SACRAMENTO -- California’s top prosecutor used her refusal to defend Proposition 8, a voter-passed initiative that bans same-sex marriage in California, as an example of Democratic values as she spoke to party activists on Saturday.
“When I ran for attorney general, I promised we would never stand in the chapel door. We said we don’t need to read the polls, we need to read the Constitution,” Atty. Gen. Kamala Harris said shortly after the attendees of the California Democratic Party convention gave her a standing ovation. “We said the state of California should not and will not stand in defense of any law that deprives people of their fundamental rights.”
The law, which says that only a marriage between a man and a woman is recognized in California, was passed by voters in 2008 and is facing legal challenges. The U.S. Supreme Court heard arguments last month on the measure and is expected to issue its rulings in June.
The Republican National Committee, meeting in Hollywood on Friday, unanimously passed a resolution urging the Supreme Court to uphold the matter.
Harris, who is widely viewed as a likely candidate for higher office, said that those who argue that states ought to have the authority to define marriage are just denying the inevitable.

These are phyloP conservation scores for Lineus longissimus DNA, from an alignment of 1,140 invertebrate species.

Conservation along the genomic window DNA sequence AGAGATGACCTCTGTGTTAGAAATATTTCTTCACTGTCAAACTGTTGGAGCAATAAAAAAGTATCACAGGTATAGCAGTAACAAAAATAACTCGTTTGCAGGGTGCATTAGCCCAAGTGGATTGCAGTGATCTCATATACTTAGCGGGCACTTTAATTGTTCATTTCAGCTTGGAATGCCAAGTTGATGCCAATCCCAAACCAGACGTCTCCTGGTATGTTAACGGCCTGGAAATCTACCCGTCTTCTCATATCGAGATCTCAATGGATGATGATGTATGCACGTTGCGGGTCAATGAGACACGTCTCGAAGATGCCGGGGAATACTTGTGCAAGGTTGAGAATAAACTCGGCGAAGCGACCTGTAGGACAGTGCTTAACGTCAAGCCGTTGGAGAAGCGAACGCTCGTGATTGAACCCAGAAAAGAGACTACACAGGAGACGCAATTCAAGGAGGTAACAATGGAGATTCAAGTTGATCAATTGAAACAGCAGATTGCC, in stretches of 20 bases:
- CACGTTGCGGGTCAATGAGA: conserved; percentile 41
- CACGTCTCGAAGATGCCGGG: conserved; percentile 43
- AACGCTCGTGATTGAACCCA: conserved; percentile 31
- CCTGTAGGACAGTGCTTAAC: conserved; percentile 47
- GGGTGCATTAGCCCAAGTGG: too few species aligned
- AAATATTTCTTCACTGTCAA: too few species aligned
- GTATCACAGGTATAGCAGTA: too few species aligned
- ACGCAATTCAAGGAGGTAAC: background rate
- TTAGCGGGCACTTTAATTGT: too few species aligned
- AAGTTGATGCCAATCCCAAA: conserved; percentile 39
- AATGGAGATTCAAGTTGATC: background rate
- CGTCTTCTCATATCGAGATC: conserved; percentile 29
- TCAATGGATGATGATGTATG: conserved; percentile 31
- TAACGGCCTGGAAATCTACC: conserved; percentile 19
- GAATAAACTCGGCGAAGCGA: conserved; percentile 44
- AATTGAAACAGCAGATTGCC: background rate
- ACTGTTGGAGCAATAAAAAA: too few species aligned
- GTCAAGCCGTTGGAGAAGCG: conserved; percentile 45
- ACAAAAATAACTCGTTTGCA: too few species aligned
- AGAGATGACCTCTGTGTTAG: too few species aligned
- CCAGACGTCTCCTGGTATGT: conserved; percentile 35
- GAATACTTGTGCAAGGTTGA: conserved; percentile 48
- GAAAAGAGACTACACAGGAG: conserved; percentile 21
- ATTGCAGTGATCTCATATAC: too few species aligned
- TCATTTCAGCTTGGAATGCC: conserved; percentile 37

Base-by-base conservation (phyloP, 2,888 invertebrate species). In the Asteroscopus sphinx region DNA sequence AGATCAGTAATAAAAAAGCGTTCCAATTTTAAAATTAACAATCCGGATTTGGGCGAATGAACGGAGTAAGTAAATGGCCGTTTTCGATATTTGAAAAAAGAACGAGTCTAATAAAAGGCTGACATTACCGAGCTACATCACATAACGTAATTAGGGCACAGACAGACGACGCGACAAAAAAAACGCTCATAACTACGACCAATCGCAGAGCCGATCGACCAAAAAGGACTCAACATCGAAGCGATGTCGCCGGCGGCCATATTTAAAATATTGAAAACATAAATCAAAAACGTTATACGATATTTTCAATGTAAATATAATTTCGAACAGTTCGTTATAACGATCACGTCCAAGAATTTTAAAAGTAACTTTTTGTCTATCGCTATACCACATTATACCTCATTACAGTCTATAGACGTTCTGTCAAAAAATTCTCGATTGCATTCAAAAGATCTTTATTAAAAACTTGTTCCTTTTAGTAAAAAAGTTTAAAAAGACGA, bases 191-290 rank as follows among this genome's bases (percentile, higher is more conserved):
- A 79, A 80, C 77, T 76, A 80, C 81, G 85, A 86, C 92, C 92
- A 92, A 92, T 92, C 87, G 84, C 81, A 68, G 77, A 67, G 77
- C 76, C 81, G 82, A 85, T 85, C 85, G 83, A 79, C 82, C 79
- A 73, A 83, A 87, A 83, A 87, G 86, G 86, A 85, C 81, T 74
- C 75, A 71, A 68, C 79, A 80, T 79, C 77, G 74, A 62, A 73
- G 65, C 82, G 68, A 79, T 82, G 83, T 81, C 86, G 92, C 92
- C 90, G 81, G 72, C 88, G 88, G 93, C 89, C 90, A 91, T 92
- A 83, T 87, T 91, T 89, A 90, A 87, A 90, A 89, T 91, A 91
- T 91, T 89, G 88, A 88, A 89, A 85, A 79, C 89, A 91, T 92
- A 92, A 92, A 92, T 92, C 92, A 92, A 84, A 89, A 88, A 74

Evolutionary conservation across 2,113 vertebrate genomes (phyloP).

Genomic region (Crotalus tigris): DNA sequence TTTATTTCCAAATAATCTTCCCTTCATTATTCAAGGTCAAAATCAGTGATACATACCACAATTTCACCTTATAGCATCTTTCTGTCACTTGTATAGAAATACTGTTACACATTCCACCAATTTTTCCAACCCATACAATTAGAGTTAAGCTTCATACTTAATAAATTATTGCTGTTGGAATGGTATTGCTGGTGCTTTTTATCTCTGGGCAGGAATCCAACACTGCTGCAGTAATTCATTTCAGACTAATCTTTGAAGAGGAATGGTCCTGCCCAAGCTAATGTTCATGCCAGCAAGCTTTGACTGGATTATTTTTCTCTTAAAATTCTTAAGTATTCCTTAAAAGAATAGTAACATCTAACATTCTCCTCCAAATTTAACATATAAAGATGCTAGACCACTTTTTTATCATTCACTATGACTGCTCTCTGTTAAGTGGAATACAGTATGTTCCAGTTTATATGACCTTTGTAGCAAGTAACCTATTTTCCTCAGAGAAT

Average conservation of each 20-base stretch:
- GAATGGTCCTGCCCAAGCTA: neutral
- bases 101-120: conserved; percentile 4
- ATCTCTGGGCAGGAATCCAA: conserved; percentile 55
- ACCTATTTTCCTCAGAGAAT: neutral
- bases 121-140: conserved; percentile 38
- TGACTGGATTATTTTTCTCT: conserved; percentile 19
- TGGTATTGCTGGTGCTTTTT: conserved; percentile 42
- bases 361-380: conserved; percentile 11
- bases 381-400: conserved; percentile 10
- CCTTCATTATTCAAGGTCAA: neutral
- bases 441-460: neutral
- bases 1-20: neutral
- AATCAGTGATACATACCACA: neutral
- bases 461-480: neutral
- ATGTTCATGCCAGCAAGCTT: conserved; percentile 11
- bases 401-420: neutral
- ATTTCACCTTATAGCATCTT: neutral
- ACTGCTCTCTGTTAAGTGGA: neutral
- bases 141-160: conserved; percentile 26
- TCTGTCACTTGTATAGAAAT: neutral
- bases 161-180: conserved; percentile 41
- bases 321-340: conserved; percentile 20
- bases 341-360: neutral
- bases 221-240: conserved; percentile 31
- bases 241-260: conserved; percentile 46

“But we know justice cannot be served cold,” she said. “We know wait is just a substitute for never…. Democrats, let’s make this the year we don’t take wait for an answer. Now is the time!”
Two hours later, Lt. Gov. Gavin Newsom, the state’s most prominent supporter of gay marriage because of his decision as San Francisco mayor in 2004 to direct the city to issue marriage licenses to same-sex couples, seized upon Prop. 8 as well.
“It’s about standing upon principle and having the courage of our convictions. It’s about saying publicly what we all too often say privately, just as we did in 2004 in San Francisco,” said Newsom, who is viewed as Harris’ main competition for higher office.
“We now stand on the precipice of history… As early as this summer we will right the wrong of Prop. 8 and allow loving couples – regardless of sexual orientation – to live their lives out loud and say “I Do!”